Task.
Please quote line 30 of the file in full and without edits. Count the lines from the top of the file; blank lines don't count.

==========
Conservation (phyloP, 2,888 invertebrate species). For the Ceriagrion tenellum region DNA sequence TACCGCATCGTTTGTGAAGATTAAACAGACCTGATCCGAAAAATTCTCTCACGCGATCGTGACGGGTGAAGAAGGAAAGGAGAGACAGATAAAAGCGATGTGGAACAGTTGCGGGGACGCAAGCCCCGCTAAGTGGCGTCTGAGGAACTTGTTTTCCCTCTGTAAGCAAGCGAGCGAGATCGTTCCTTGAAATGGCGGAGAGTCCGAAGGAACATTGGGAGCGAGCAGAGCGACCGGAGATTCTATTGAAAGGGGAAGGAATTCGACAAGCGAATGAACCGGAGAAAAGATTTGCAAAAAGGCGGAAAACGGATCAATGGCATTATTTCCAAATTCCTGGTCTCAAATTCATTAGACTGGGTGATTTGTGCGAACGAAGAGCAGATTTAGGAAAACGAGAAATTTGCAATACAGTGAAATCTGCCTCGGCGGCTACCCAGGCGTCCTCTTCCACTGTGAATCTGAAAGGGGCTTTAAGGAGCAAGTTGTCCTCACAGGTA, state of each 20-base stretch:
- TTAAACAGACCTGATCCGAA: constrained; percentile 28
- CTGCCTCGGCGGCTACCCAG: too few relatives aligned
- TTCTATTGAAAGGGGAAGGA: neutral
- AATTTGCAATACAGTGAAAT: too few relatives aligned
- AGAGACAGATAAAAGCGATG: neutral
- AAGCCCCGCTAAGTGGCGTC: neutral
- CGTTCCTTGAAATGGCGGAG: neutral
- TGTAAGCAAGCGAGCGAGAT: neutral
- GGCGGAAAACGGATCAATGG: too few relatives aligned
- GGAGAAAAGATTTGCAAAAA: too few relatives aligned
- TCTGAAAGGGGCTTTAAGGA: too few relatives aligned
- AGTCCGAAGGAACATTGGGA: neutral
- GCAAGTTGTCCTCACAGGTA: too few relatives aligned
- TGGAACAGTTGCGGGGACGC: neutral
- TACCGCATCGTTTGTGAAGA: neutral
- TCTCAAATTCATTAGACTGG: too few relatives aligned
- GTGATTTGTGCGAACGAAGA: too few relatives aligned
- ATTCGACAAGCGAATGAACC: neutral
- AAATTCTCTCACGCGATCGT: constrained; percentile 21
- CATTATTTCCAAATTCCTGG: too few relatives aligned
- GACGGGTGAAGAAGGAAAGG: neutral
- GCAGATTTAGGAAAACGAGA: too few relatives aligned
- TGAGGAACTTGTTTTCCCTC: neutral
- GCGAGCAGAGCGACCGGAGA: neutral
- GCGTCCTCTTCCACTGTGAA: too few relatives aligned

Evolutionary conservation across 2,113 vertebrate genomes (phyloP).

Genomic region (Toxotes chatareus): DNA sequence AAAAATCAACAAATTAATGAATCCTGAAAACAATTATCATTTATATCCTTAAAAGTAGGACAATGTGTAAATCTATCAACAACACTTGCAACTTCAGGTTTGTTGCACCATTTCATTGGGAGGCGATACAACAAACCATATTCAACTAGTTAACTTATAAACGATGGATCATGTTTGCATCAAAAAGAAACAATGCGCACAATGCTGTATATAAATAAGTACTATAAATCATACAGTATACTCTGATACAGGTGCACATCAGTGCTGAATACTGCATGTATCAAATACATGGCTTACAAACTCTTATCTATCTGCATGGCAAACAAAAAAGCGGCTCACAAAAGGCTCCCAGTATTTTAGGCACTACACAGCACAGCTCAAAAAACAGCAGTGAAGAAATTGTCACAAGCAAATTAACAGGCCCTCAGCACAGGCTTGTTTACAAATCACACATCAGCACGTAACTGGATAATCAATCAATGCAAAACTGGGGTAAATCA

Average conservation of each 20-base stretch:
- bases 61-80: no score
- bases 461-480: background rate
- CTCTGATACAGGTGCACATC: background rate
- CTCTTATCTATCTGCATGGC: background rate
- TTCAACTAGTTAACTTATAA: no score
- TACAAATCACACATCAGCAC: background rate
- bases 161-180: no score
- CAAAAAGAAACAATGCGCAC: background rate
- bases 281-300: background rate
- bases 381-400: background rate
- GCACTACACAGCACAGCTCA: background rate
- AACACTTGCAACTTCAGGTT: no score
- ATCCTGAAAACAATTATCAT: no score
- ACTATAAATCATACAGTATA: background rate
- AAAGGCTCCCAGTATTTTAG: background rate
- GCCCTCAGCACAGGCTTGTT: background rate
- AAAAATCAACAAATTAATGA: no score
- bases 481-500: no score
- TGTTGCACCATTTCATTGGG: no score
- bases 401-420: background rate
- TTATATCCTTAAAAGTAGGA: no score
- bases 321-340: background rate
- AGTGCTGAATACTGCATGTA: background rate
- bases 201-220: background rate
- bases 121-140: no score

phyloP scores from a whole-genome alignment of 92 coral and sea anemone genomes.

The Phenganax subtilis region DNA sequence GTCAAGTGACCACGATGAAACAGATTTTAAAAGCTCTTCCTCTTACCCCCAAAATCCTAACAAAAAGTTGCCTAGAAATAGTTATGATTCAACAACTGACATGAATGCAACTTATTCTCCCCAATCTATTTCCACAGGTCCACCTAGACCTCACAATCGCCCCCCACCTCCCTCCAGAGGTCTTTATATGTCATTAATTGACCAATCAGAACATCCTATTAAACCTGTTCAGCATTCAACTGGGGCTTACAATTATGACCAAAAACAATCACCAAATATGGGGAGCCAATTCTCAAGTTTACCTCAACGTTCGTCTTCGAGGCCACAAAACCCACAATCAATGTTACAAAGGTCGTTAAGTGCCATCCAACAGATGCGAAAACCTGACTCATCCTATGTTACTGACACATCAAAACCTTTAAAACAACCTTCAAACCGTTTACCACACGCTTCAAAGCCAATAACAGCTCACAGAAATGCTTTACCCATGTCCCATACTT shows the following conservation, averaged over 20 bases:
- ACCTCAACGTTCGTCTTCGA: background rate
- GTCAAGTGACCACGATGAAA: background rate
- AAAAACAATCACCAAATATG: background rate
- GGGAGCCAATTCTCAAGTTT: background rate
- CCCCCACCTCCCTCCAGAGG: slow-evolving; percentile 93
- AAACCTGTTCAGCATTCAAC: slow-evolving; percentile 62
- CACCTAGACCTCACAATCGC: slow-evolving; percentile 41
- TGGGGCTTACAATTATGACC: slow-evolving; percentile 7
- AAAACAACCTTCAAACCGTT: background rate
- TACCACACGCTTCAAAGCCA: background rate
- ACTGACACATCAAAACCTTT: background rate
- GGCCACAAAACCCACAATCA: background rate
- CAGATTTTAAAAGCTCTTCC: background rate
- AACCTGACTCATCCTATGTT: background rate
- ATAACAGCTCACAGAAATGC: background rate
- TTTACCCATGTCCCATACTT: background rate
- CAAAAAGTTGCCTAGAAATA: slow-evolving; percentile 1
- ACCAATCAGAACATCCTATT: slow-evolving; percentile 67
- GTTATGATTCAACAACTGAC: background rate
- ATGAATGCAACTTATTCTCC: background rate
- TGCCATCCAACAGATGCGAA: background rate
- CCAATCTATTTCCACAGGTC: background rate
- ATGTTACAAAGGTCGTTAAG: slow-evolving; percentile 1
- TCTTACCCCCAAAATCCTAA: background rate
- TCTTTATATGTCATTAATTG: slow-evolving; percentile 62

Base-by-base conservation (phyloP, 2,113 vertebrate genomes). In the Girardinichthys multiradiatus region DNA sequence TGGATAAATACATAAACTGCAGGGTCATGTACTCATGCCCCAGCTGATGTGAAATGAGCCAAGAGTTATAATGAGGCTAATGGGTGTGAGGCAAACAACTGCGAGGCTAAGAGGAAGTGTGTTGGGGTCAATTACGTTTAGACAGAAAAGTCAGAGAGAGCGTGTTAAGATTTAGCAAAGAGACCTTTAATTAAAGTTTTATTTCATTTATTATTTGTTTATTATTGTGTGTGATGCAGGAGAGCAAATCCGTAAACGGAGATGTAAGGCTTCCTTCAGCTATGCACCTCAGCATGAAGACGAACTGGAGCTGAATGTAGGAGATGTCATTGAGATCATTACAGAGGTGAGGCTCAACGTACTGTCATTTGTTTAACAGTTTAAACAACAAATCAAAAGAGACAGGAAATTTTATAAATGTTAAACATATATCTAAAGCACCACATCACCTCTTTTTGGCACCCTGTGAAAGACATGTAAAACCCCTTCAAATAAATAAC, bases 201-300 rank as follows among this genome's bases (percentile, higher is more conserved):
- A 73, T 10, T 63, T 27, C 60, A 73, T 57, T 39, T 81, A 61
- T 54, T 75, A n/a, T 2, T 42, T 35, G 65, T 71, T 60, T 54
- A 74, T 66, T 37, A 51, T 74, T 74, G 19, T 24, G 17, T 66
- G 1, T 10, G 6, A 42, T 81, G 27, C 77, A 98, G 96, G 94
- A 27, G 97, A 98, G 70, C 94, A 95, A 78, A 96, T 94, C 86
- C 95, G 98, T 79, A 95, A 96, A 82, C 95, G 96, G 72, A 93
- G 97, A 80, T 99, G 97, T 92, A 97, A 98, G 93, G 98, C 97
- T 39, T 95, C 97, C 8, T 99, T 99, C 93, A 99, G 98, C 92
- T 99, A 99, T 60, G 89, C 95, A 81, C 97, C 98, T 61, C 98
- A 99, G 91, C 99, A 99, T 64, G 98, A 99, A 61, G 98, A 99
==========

- bases 61-80: no score